Clinical Trials of Hyaluronic Acid Reflect Significant Publication Bias

Intra-articular injections of hyaluronic acid have been available for the treatment of knee OA since 1997. The assumed, but unproved, mechanism of action involves both augmentation of the viscous properties of the articular compartment and promotion of normal hyaluronic acid production by synovial membrane. Widespread acceptance of the compounds efficacy has been hindered by the marketing of different molecular-weight preparations, a variety of administration regimens, and underpowered clinical trials, the majority of which lack appropriate control groups. Discordance in the observed efficacy of this treatment in general clinical practice compared with published results of clinical trials, most of which involve direct industry sponsorship, bring into question the collected validity of the results. Responding to this discordance, Lo et al (JAMA 290:3115, 2003) examine the efficacy of hyaluronic acid in knee OA through meta-analysis of available clinical trial data.

Methods:

All published trials of hyaluronic acid in knee OA available on MEDLINE, the Cochrane Controlled Trials Register, manuscript bibliographies, and abstracts from scientific meetings were collected. Attempts to collect unpublished data were also made via personal contact. Requirements for inclusion in the meta-analysis were human, randomized, single- or double- blind trials using at least three weekly intra-articular hyaluronic acid injections with a minimum follow-up time of 2 months and a less than 50% dropout rate. Inclusion of an intra-articular placebo control and utilization of validated knee pain assessment scales were required. Intent-to-treat analyses (or completers-only analyses with no dropouts) were separately noted. The standardized mean difference in baseline knee pain to knee pain at 2 to 3 months after start of treatment was calculated as the measure of effect size for each study. A small effect size was defined as 0.2 to 0.5 (cited by the authors as equivalent to the difference between NSAIDs and acetaminophen in clinical trials of OA). The Cochrane Q test was used to test for heterogeneity in effect sizes. The Egger test was used to test for publication bias.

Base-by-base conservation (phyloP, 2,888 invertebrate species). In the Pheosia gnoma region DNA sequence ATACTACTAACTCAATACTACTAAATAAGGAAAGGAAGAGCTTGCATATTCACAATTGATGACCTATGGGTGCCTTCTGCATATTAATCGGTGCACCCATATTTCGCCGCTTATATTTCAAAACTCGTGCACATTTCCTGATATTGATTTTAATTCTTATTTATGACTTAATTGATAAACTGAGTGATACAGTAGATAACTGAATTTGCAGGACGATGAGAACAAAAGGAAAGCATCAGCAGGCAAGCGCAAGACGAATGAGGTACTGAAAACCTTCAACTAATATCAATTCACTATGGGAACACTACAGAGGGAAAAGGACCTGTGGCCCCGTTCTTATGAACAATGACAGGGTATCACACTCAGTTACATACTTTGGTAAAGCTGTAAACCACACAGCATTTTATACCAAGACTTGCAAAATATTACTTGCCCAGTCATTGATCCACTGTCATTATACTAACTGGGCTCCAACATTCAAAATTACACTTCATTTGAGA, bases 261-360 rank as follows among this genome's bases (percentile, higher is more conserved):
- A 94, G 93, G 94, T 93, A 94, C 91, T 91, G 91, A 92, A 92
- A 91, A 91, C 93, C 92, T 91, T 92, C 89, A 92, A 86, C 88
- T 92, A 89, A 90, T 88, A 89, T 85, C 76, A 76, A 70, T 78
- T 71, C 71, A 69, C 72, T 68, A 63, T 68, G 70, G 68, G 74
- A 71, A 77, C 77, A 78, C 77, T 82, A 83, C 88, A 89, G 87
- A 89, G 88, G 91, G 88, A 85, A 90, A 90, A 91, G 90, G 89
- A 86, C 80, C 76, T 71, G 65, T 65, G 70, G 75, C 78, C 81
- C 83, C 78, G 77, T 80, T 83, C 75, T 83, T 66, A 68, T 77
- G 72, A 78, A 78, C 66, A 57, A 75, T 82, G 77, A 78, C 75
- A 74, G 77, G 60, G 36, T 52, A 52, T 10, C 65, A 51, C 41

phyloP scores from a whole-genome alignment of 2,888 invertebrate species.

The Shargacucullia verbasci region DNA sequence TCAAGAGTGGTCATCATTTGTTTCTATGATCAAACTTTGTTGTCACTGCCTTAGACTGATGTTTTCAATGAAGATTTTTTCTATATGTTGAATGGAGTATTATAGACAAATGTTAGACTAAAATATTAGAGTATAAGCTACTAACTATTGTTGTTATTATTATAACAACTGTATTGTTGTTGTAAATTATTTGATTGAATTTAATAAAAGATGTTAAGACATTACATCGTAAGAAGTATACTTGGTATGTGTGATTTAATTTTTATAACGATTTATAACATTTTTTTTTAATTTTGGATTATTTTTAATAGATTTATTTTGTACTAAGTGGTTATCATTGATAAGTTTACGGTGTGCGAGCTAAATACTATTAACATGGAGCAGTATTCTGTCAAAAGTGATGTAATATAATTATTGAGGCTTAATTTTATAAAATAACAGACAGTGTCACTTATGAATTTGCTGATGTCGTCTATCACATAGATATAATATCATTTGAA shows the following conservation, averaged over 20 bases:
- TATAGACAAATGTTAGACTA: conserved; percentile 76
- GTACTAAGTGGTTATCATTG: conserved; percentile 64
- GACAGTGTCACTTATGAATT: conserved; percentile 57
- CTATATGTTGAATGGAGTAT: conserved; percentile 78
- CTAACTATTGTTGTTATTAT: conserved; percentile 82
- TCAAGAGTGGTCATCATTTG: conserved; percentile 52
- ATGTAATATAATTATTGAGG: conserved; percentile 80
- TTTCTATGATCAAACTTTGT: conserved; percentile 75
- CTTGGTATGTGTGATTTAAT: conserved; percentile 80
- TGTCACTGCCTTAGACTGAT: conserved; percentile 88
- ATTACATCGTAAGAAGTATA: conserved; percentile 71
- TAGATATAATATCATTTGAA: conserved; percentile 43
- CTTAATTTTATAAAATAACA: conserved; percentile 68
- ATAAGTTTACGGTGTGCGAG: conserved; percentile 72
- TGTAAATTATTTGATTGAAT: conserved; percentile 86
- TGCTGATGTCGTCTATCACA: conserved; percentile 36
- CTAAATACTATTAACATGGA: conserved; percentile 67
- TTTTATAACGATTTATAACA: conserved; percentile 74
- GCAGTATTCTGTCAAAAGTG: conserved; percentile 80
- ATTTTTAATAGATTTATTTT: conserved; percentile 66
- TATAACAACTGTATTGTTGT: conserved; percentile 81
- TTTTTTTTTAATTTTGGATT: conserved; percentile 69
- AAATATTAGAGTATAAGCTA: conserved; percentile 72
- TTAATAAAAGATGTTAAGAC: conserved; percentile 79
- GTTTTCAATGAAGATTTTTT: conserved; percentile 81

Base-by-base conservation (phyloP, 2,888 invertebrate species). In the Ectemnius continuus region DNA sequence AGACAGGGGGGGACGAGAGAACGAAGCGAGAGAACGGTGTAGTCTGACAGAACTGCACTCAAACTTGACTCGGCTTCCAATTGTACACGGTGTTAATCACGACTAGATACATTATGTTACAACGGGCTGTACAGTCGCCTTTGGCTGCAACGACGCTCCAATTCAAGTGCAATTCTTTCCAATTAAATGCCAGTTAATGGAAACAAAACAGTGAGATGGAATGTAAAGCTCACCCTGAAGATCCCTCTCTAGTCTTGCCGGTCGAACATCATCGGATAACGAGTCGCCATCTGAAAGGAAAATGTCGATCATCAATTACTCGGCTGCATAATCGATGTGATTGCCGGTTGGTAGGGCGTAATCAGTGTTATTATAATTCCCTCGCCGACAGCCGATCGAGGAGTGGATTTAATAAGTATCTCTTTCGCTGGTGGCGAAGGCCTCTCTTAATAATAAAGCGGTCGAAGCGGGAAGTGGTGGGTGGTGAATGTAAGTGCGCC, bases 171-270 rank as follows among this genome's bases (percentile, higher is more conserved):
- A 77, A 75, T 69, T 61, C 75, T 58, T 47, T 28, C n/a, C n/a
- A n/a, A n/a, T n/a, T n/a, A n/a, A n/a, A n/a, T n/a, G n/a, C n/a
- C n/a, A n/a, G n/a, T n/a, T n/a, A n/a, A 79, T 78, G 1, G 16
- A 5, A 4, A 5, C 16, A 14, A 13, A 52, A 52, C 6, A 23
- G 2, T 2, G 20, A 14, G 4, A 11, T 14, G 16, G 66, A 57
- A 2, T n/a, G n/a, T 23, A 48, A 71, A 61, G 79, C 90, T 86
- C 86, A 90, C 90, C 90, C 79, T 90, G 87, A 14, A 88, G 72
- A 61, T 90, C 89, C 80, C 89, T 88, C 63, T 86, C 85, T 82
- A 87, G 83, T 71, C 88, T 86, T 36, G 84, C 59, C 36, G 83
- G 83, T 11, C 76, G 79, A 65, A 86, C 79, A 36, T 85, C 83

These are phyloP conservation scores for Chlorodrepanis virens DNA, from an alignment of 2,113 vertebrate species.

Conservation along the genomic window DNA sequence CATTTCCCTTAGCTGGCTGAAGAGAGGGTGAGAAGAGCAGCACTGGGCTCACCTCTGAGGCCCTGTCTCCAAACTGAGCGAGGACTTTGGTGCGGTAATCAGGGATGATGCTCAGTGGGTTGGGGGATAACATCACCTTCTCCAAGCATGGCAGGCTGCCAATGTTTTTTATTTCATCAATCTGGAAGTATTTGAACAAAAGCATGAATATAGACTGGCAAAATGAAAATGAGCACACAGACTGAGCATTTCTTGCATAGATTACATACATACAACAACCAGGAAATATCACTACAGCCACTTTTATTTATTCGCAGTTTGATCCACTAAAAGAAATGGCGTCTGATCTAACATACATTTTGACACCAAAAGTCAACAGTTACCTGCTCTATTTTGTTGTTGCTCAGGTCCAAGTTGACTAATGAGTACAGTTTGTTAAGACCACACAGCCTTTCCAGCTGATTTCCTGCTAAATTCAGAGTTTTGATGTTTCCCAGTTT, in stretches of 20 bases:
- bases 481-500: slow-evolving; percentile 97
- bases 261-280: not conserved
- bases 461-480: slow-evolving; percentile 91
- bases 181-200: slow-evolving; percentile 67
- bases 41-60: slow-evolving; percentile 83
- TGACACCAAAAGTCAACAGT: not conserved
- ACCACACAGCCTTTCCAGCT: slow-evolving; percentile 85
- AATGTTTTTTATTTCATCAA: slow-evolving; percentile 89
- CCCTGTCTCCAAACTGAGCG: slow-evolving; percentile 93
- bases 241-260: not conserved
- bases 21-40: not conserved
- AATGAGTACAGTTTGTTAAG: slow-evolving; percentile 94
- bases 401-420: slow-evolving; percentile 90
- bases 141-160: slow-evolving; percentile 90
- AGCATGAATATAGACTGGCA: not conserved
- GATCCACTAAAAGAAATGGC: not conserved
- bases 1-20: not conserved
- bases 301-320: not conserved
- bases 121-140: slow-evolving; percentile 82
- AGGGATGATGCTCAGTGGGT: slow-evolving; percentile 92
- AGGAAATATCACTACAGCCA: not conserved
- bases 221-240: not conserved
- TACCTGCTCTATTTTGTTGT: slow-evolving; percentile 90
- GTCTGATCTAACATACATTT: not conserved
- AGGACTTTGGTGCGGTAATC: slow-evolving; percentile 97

Results:

35 of 57 trials were excluded, 21 due to lack of intra-articular placebo control. The remaining 22 trials were included in the meta-analysis, 19 of which had been published in peer-reviewed journals. 17 of the 22 included studies were industry sponsored.

The combined sample sizes of all included was numbered 2949 knees randomized, and 2485 analyzed (reflecting a cumulative dropout rate of 12.4%). In all but 3 of the 22 included studies, 95% confidence intervals for effect size appropriately crossed zero (indicating no difference in efficacy between hyaluronic acid and placebo). 2 of the 3 outlying studies demonstrated large effect sizes greater than 1.5 (cited by the authors as equivalent to change in pain after total knee replacement). Both of these studies evaluated the highest molecular weight formulations of hyaluronic acid and were industry sponsored. Applying the Cochrane Q test, significance in heterogeneity among the combined studies was eliminated when the 3 outlying studies were excluded. Likewise, pooled effect size for the combined studies was reduced from 0.32 to 0.19 when the outlying studies were excluded. Since none of the studies demonstrated an effect size less than zero, applying the Egger test demonstrated significant publication bias (i.e. the likelihood of positive trials to be published over null or negative trials). Only 7 trials provided intent-to-treat (or equivalent) data suitable for meta-analysis.

In a separate analysis examining the effect of intra-articular placebo compared to hyaluronic acid injection, pooled data from the 8 studies that allowed sufficient data extraction suggested that intra-articular placebo accounted for 79% of the effect ascribed to hyaluronic acid treatment.

Conclusions:

The pooled effect size of acceptably designed available clinical trials of hyaluronic acid for the treatment of knee OA demonstrate a modest effect on knee pain at 2 to 3 months post-treatment. Clinical trials of hyaluronic acid reflect significant publication bias and most clinical trials involve industry sponsorship.

Editorial Comments:

Hyaluronic acid preparations have been approved by the FDA as medical devices. The rigorous types of clinical trials and extensive efficacy and safety analyses that we are used to seeing and are required by the FDA for approval of most drugs are not required for medical devices. Consequently, these agents were approved without clear evidence of their efficacy. Since their approval, a number of additional clinical trials have been published, most with small numbers of patients and unsatisfactory methodology. This meta-analysis is an admirable attempt to analyze the data to date with these agents and discern whether, in total, they support or refute the claim of efficacy for treatment of knee OA. The conclusions of the authors that, at least, the lower molecular weight hyaluronic acid preparations do not appear to be efficacious is in line with many practitioners impressions.

There are many limitations to meta-analysis; they cannot correct for primary study design flaws, access to the raw data is usually lacking, and combining and analyzing subjects from different studies as if they were a homogeneous group can be misleading.

Nonetheless, the vast majority of the studies analyzed show consistent and unimpressive results. Perhaps most compelling is the analysis of the intra-articular placebo controlled trials suggesting that the act of injection itself, rather than the drug delivered, is responsible for the majority of patient reported improvement in these trials.

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